I worry about that quote, because I cannot imagine Eliot, who ditched his Americanisms as thoroughly as he could, using "lonesome," or "junk." At the same time, the sentiment of the quote sounds right for Eliot, and right for me. In fact, it is an acute observation. Those who watch television or listen to the radio are experiencing precisely the same things at the same time, and yet they do so passively and yet feel entirely alone. The television set, more than the radio set, says, "You are the only person in the world, and I am showing this to you." Couples sit on the couch together, and each sets eyes on the television, each receiving a private experience. Like audience members at the theater, the television viewer is constructing a private experience out of stimuli that force themselves upon her.

Lonesome, though? Despite longstanding principles, I looked the word up in the dictionary. Oddly enough, the dictionary saw a distinction between "lonesome" and "lonely." The former is more affective. A person who is "lonely" is only sad at definition #3, where a person who is "lonesome" is sad right off the bat.

Eliot's radio has the listener feeling sad, where I would have said that the television victim is merely lonely. Such a person is unconscious of being lonesome. However, like a big barmecidal plate of Splenda, the privately constructed hors d'oeuvre leaves the viewer even more empty than before, because now time has passed and appetite increased. The viewer, therefore, needs even more spectacular scenes, perhaps.

When we watch the miseries of the celebrities, we get the miniature engagement of catharsis, but with no communal sense to exercise it. The classic model of tragedy requires not just pity and fear (or fitty, if you prefer (and let no one think that these operatic plots belong only to Hollywood celebrities, for the rap world's "beef" operas are every bit as involved)), but also an elevated hero. The causes have to be mighty, and the consequences have to be extraordinary, if we're to have true tragedy, and that means that more than the personal has to be at work. Even when German Expressionist film did kammerspiel with things like my favorite film of all time, The Last Laugh, or the Italian neo-realists did things like The Bicycle Thief, the themes were consciously shaped to be beyond the personal, and the artists worked at creating elevation to the subjects (although they denied it). No. To be tragic and pity-ful, we need there to be something social that we can do or have done to us.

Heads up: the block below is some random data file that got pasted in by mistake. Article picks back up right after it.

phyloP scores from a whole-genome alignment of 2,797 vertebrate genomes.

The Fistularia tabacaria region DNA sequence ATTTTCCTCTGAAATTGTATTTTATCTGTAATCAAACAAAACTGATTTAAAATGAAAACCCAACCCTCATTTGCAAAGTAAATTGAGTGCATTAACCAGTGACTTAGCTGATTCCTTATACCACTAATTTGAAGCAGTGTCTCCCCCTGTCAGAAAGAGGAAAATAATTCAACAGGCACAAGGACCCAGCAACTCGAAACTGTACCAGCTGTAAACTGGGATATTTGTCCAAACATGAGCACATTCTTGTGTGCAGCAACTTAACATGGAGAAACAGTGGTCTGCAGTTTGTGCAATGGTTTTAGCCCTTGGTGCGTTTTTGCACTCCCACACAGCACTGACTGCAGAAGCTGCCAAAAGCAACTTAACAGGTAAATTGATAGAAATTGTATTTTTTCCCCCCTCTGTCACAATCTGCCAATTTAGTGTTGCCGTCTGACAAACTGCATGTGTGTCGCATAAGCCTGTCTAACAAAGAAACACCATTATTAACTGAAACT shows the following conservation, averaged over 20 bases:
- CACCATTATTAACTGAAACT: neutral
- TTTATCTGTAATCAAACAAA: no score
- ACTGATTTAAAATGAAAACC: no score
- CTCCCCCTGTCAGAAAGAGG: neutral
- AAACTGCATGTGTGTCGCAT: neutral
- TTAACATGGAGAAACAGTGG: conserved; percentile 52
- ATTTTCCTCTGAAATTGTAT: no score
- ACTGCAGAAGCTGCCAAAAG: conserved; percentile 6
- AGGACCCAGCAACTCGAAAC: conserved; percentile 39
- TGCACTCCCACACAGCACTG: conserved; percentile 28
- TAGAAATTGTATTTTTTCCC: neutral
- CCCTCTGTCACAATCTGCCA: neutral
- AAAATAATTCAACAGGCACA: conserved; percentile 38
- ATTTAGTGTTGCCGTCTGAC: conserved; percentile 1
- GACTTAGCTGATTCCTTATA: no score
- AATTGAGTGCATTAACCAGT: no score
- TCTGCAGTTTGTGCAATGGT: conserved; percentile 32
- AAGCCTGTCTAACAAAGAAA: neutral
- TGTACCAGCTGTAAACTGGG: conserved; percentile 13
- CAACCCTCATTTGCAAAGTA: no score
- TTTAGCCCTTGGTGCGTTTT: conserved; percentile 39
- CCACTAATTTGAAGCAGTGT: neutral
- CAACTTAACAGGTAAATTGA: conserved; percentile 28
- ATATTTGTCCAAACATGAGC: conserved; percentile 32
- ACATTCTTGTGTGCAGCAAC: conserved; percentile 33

This is the crisis of loneliness, not tragedy. By all receiving the same story, we have a temporary involvement and a permanent vacuity. Our own participation is confined to either wagers of good will or seeing ourselves in the celebrity.

On the other hand, we can participate with that other great paradox of loneliness: the web. Here, and I include myself at this very moment, we can pursue individual courses and believe ourselves utterly self-determining, and yet only show free choice, not free will. If we take the final step and contribute and "create content" with Wikipedia or a forum, we toss in our little bits of self into the giant bucket.

We again average ourselves. We pool ourselves. We take comfort in the fact that we are all alone together and that we are individually like the rest.